No, not the stupid voice I use when I'm talking to my dogs, Thistle and Pepper. Way off topic, but do any of you do that too? Use an embarrassingly goofy voice when you talk to your dogs? I'm just curious.
I knew not to do it with my children when they were little. I used no baby talk and showed them flash cards I'd made with shapes and words so they could learn English quickly and correctly. Which they did, by golly! Then the kids got a bit older, and we brought dogs into our lives. Now we all sound like idiots: "Who-za good boy? Do you want your widdle ears rubbed?" Nauseating, I know. But we're happy, so what the heck.
My real topic today is "that little voice". You know the one. The voice in your head that helps you edit your work. It also tells you when your manuscript is truly the best you can make it before you send it out into the world.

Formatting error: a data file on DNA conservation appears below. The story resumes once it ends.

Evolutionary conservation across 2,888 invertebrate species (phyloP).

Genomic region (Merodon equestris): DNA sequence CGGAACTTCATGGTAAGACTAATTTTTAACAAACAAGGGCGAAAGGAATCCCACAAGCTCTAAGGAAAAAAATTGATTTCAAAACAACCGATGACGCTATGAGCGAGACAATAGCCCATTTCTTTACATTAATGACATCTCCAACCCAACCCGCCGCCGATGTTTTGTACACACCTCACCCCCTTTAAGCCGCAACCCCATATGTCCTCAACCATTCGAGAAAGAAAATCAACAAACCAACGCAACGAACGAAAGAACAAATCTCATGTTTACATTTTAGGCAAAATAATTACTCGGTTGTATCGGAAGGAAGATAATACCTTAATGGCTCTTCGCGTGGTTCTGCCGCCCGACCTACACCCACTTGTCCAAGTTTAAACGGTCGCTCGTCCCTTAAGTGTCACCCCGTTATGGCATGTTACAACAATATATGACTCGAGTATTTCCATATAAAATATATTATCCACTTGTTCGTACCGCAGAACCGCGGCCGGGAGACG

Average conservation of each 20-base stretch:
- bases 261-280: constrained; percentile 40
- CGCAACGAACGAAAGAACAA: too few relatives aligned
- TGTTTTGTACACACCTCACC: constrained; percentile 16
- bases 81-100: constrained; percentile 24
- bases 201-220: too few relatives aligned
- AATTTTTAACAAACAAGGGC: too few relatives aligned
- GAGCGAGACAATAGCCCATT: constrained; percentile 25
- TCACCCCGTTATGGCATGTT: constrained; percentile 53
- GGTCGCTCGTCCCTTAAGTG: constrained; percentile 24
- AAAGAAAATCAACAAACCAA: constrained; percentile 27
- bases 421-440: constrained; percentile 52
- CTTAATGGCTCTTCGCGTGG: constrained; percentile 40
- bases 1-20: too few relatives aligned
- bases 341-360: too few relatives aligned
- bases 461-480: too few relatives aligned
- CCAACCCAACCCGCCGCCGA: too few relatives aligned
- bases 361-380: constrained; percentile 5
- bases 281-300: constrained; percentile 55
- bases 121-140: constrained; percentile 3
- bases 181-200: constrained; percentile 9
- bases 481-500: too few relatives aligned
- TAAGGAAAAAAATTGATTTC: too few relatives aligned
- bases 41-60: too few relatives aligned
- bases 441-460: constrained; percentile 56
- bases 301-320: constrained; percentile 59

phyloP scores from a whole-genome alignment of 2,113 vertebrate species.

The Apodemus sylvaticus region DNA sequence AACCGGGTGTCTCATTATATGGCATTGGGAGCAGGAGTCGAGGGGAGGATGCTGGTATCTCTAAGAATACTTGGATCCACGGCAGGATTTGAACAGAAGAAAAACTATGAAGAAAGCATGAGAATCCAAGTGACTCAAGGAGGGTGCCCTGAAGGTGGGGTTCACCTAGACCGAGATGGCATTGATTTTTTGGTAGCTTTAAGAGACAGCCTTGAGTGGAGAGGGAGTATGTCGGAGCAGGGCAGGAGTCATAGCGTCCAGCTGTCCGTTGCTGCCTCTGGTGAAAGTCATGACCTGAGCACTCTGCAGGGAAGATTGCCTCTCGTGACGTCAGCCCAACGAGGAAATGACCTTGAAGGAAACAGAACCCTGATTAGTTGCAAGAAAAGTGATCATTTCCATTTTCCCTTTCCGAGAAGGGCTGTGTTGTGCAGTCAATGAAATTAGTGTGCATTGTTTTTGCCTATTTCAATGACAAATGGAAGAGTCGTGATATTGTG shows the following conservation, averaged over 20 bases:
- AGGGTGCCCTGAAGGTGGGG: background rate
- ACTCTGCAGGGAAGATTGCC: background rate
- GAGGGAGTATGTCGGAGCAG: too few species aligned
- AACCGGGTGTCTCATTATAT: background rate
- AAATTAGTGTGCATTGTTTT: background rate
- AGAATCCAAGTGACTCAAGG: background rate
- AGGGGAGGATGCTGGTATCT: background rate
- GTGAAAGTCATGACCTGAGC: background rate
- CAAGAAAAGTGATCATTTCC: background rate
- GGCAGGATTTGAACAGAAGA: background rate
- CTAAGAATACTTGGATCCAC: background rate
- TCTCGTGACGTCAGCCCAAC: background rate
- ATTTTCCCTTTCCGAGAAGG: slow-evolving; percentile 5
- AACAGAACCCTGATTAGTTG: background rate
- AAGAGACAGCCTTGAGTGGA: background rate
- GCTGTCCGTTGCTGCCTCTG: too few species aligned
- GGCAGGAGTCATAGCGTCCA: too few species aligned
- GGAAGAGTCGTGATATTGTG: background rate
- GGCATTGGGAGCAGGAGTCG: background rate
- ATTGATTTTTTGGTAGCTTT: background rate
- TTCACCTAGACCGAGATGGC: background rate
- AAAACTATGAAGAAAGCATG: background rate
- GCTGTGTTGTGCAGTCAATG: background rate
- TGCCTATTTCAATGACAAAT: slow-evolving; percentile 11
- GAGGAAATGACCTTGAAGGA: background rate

At the PNWA Conference, Deb Caletti mentioned that little voice. I'm paraphrasing, but she talked about listening to ourselves and not letting ourselves off the hook when we're revising. She was so right. Being easy on ourselves won't allow us to put our best work out there--and why would we settle for less?
We all have that little voice, and I've found mine improves and gets stronger with experience. Sometimes that little voice can get mixed up with my inner critic, the one that's too tough. When that happens, I need my critique group to point me in the right direction and/or I need time to help sort things out. Then I need to listen for that voice, what it tells me to do, and follow it, even though it will most likely involve unraveling the details I worked so hard to piece together. Let's face it: writing novels isn't for wimps.